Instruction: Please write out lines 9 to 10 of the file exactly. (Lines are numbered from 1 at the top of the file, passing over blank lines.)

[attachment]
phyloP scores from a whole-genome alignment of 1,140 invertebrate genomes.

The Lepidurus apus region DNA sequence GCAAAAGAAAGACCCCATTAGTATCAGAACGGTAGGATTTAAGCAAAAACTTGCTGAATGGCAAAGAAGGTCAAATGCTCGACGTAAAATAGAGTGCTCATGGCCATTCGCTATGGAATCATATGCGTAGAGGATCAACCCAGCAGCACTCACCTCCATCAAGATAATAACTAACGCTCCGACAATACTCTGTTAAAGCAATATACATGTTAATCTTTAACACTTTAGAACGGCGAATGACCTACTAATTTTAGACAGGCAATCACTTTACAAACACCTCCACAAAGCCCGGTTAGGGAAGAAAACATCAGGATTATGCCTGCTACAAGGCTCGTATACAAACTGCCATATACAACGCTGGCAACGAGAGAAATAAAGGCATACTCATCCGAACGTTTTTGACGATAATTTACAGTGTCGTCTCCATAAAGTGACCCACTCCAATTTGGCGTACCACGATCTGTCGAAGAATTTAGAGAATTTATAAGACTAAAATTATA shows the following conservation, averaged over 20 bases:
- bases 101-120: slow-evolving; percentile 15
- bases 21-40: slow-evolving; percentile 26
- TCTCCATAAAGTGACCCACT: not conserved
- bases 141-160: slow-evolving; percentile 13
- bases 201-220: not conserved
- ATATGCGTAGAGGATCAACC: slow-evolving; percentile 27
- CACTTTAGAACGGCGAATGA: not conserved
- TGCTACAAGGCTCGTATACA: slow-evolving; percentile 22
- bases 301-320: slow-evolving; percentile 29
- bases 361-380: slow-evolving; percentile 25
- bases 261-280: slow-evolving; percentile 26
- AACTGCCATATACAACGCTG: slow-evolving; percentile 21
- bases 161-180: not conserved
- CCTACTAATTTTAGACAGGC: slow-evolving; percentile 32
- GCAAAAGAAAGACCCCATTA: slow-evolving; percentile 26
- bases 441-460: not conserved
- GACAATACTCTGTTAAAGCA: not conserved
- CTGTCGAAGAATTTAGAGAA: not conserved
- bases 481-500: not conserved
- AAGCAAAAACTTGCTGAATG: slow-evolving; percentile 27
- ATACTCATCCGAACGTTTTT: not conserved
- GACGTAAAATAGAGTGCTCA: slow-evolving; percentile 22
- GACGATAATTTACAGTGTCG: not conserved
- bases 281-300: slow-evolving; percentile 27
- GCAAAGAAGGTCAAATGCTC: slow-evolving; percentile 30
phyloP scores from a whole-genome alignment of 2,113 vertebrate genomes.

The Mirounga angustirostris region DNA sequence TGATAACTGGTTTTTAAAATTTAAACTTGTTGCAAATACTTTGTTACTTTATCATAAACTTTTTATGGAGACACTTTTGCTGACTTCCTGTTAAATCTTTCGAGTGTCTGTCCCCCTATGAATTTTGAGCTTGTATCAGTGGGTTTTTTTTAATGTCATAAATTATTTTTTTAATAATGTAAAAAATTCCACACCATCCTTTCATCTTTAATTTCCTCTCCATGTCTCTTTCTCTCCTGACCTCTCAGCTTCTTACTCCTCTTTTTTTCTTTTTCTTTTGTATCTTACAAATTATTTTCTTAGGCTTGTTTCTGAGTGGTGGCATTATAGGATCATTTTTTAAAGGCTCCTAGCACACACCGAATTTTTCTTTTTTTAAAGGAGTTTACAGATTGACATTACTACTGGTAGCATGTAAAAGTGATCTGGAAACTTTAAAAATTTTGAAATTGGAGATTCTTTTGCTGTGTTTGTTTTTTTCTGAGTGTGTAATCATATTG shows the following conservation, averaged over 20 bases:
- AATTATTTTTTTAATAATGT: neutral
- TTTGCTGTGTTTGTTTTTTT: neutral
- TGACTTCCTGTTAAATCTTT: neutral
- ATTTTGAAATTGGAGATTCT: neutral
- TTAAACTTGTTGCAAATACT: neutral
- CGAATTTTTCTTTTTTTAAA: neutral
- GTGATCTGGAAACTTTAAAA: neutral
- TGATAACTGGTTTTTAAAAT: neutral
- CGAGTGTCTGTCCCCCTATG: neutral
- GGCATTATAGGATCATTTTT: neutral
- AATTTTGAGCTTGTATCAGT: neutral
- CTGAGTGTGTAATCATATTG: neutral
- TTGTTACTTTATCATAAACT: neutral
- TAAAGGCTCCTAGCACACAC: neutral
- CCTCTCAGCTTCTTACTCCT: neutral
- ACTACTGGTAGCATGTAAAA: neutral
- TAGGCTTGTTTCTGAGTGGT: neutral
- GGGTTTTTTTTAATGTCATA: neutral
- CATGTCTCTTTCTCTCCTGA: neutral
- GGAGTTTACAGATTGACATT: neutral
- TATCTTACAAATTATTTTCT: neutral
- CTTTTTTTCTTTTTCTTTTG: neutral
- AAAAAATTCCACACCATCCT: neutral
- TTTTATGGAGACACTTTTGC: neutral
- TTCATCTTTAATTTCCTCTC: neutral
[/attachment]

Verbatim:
- CACTTTAGAACGGCGAATGA: not conserved
- TGCTACAAGGCTCGTATACA: slow-evolving; percentile 22